Twelve National Guard members have been removed from inauguration duties and sent home, following screenings to see if any of the troops were involved in extremist activity, Defense Department officials confirmed on Tuesday.
Two of the troops made threatening comments about politicians via text and on social media, Gen. Daniel R. Hokanson, chief of the National Guard Bureau, told reporters. He would not reveal the exact threats, only saying they were "inappropriate." The other 10 National Guard members were removed due to domestic abuse, criminal investigations, and outstanding complaints, The New York Times reports.
In the wake of the Jan. 6 attack on the Capitol, officials have been looking to root out any troops with anti-government or white supremacist sympathies, and the FBI helped the military vet the more than 25,000 National Guard members being deployed to D.C amid the inaugural festivities. "At this point, we don't have the time to rundown every single piece of information," Hokanson said. "But there's enough information for us to determine to remove them from the Capitol."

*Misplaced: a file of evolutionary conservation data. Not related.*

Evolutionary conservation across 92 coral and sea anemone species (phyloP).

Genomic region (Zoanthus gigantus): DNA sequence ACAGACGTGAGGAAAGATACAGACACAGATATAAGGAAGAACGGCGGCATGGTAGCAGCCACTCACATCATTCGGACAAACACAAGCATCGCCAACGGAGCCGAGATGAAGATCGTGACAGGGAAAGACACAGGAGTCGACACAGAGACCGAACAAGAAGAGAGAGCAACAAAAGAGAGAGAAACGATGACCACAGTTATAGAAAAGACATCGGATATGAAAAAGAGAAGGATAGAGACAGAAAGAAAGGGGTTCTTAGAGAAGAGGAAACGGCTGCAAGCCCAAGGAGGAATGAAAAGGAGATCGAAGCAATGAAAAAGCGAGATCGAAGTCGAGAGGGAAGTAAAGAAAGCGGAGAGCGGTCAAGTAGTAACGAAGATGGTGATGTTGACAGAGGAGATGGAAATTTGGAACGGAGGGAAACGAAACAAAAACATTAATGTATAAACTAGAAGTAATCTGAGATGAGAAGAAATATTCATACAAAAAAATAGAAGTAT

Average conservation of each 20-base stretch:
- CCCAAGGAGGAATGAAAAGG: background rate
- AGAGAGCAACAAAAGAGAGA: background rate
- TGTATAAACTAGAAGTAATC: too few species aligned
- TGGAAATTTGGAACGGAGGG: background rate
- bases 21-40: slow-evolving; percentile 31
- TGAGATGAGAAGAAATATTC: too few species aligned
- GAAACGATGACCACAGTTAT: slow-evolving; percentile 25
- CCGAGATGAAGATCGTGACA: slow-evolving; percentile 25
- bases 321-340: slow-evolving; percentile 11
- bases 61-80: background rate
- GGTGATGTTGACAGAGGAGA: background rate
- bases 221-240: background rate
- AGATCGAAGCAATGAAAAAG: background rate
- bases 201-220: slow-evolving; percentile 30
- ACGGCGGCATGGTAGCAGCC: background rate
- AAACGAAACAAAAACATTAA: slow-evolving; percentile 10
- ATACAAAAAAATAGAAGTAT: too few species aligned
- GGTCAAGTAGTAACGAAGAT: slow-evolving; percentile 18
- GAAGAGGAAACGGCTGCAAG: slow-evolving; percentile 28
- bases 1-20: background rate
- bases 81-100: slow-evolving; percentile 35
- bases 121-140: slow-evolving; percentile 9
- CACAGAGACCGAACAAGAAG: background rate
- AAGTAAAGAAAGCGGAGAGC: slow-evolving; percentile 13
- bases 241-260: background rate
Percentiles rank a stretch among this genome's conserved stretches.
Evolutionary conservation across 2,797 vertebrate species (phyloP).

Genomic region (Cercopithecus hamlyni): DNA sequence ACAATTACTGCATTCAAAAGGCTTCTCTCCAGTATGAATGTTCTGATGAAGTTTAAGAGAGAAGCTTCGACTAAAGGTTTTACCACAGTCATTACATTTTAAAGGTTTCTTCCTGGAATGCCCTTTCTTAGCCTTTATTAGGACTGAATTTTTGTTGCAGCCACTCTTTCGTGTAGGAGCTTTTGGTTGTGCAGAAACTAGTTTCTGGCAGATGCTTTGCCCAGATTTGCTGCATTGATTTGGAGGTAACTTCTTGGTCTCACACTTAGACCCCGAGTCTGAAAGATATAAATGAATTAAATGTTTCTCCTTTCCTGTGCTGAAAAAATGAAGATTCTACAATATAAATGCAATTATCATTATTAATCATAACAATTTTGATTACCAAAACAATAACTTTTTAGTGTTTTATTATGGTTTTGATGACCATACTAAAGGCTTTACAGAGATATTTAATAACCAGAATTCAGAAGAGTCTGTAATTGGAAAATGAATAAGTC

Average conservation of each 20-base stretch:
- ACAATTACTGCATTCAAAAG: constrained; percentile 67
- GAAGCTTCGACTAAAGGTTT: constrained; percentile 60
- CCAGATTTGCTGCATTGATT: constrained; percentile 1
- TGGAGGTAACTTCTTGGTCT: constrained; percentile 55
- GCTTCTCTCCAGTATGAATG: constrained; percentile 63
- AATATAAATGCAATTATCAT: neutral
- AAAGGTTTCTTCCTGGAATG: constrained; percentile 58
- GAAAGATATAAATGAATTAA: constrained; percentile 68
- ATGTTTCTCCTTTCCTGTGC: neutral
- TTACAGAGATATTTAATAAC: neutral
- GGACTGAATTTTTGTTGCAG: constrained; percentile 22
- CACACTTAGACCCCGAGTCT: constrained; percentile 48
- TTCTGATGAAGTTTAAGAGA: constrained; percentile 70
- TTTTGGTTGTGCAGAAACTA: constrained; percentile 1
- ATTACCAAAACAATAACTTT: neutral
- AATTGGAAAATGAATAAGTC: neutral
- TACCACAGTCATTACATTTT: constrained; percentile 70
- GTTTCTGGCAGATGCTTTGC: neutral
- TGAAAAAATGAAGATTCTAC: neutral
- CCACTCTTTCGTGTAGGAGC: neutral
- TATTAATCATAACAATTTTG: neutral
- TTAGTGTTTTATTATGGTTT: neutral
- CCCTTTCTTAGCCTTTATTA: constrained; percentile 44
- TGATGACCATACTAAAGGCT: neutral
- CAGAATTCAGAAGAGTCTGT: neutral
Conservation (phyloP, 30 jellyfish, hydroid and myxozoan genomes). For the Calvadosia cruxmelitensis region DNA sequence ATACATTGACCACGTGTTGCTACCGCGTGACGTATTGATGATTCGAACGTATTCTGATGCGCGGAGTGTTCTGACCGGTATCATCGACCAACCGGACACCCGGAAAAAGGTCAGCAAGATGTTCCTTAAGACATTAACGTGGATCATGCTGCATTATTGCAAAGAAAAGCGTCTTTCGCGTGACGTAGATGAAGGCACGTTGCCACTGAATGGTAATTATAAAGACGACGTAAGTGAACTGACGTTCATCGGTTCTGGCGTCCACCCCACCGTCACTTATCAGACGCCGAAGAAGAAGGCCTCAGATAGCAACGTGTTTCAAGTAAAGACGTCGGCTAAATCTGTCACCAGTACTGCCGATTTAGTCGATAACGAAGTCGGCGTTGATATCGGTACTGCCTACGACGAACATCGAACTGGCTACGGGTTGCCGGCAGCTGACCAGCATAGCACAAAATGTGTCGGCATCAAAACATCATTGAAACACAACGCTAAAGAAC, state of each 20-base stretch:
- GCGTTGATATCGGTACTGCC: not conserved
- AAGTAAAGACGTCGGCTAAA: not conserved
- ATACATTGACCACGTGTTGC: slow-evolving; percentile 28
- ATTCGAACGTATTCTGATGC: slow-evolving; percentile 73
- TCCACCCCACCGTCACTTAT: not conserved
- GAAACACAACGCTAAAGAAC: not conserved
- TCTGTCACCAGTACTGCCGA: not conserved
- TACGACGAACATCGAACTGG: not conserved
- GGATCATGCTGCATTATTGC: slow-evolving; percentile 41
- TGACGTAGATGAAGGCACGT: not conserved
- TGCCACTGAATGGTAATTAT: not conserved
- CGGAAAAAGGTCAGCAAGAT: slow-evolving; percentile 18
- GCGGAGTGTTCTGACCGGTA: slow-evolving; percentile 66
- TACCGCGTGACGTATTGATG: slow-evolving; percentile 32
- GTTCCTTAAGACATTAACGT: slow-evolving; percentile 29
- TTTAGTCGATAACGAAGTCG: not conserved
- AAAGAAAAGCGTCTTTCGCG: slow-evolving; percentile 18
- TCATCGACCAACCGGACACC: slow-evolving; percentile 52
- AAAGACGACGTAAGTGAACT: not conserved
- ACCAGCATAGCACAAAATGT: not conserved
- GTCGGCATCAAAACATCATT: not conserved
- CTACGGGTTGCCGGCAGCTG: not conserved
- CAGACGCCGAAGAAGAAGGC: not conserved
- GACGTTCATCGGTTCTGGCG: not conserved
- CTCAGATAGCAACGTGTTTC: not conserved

Hokanson and other officials stressed that most of the National Guard troops are dedicated to protecting the United States, with Sen. Jack Reed (D-R.I.) saying in a statement they "put their lives on hold to answer the call to service. They will defend the U.S. Capitol with their lives, and I trust them implicitly with mine."